Naked And Afraid Detainees Get Their Day In Court
February 7, 2017 (Fault Lines) — If you are incarcerated at the Cole County Detention Center in Jefferson City, Missouri, you are issued one set of clothes. Men get underwear, an undershirt, pants, outer shirt, socks, and shoes. Women get a bra as well. These clothes get dirty, because jails aren’t the most sanitary places, and need to be washed on a regular basis. Fortunately, Cole County does laundry.
The problem with the Cole County Detention Center’s laundry policy is detainees* don’t get an extra set of clothes when it comes time to wash the ones on their person. These garments are taken at night, washed by jail staff, and returned the following morning. Female detainees get their clothes washed every four days. Men get their clothes washed every two to three.
While the clothes are washed at night and returned the following morning, there’s a big problem in play. Specifically, the detainees are nude during laundry hours, with only a bed sheet and blanket to cover them for privacy. There’s also a policy at the jail preventing the cell windows from being covered, so potential peeping Toms or Tonyas would have a field day if they so desired.
A few detainees had enough of this policy and decided to sue Cole County, Sheriff Greg White, and Chief Deputy John Wheeler, alleging the laundry policy violated their Eighth Amendment rights against cruel and unusual punishment. One would think rational heads would prevail, and a court would manage to mandate some funds to get detainees clothing. That, of course, is not what happened.
The U.S. District Court originally entertaining the detainees’ claim dismissed it as “no more than minimal deprivation” of their rights. Since laundry was done at night, the District Court concluded it wasn’t the same as if the detainees were going about their day to day activities buck naked. There was no right for detainees to not be seen naked by guards of the opposite sex, even if it involved those guards bringing in clothes to nude detainees.
All of this amounted to what the U.S. District Court called a “de minimis” violation of the detainees’ rights. If you’re not a lawyer or fluent in Latin, that means “minimal” or “trivial,” and one of the first Latin phrases you’re taught in law school is “de minimis non curat lex,” or “the law does not concern itself with trifles.” Apparently the Eight Circuit Court of Appeals didn’t think the detainees’ concerns too much of a trifle when this case hit their docket.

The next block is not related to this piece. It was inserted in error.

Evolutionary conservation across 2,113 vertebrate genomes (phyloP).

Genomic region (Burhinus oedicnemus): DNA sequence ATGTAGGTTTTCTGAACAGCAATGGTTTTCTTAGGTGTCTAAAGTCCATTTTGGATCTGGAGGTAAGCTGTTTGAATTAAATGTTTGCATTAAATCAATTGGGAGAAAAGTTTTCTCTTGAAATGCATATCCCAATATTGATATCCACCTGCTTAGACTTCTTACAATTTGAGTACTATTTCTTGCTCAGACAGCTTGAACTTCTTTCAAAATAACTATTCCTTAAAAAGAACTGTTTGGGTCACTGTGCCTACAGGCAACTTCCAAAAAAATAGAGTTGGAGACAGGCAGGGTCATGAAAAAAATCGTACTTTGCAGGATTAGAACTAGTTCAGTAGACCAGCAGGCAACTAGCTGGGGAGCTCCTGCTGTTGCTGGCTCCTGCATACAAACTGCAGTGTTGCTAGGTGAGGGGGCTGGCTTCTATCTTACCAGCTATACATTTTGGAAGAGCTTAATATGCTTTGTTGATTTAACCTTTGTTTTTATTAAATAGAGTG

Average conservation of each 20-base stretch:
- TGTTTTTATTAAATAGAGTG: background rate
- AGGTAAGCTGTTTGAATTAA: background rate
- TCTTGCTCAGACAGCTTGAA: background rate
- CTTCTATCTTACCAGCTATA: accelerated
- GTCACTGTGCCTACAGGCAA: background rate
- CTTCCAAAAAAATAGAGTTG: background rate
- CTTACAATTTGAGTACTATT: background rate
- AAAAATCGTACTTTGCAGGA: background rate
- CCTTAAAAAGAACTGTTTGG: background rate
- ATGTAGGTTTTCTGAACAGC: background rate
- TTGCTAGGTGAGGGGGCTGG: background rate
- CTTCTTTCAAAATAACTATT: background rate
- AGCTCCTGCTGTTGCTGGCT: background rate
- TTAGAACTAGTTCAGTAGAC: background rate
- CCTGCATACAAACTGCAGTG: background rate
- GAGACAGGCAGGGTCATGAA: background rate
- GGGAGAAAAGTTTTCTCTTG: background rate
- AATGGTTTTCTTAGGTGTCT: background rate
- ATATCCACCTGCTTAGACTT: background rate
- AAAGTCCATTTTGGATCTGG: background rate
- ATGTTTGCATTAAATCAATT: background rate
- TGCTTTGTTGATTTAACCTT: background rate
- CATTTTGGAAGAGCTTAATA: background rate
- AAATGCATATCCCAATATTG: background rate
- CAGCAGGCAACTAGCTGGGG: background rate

The defendants argue that these facts present “only a de minimis discomfort which is a necessary consequence of detention.” We disagree.We conclude that this practice constitutes more than a de minimis deprivation.Of course “[l]oss of freedom of choice and privacy are inherent incidents of [prison]confinement.” Bell, 441 U.S. at 537. “And the fact that such detention interferes with the detainee’s understandable desire to live as comfortably as possible and with as little restraint as possible during confinement does not convert the conditions or restrictions of detention into ‘punishment.’”
But the distinguishing fact here is frequency. Each deprivation is not exceedingly long, but the deprivations are repetitive and are expected to last the full duration of confinement…And while there is “no general right not to be seen naked by guards of the opposite sex,” Hill v. McKinley, 311 F.3d 899, 909(8th Cir. 2002), and a detainee’s expectation of privacy is “of a diminished scope,”Bell, 441 U.S. at 557, detainees are still entitled to clothing. Because the laundry policy’s imposition is more than de minimis, we ask whether it is reasonably related to a legitimate governmental purpose. Id. The defendants have not asserted one. The district court, reviewing the jail regulations cited by the plaintiffs, concluded that the policy promoted cleanliness and hygiene.(Emphasis added.)
In case you aren’t familiar with the levels of constitutionality previously when it comes to challenging statues, ordinances, and laws, the Eighth Circuit applied a “rational basis” standard to the Cole County Detention Center’s laundry policy. That’s the easiest bar for the government to meet, because all they have to do is show some semblance of a rational reason for depriving people of a specific right. The Eighth Circuit Court of Appeals said they couldn’t even manage to do that.
The best the defendants could manage was a mealy-mouthed excuse of “our policies promote cleanliness and hygiene, so that makes it rational.” The Eighth Circuit called bullshit. It wasn’t just “bullshit” in the traditional, reasoned, jurist way, it was a “We’re tired of your shitty excuses” level of calling out bullshit.
The district court, reviewing the jail regulations cited by the plaintiffs, concluded that the policy promoted cleanliness and hygiene. A policy of cleanliness, though, does not explain why the jail is unable to stock and wash enough clothes to avoid extended periods without clothing on a more or less permanent basis. Because the record reveals no legitimate objective behind this policy, it plausibly amounts to unconstitutional punishment.
This is a good ruling, and a victory for the incarcerated. It’s been long enough since screws have allowed inmates to boil to death, get beaten over issues of mental illness, and blatantly raped some of the most vulnerable society offers us. It’s sad that it took an issue of prisoner nudity to make the courts take notice and finally administer justice.
*The Eighth Circuit lumped “Detainees” and “Inmates” into one ruling.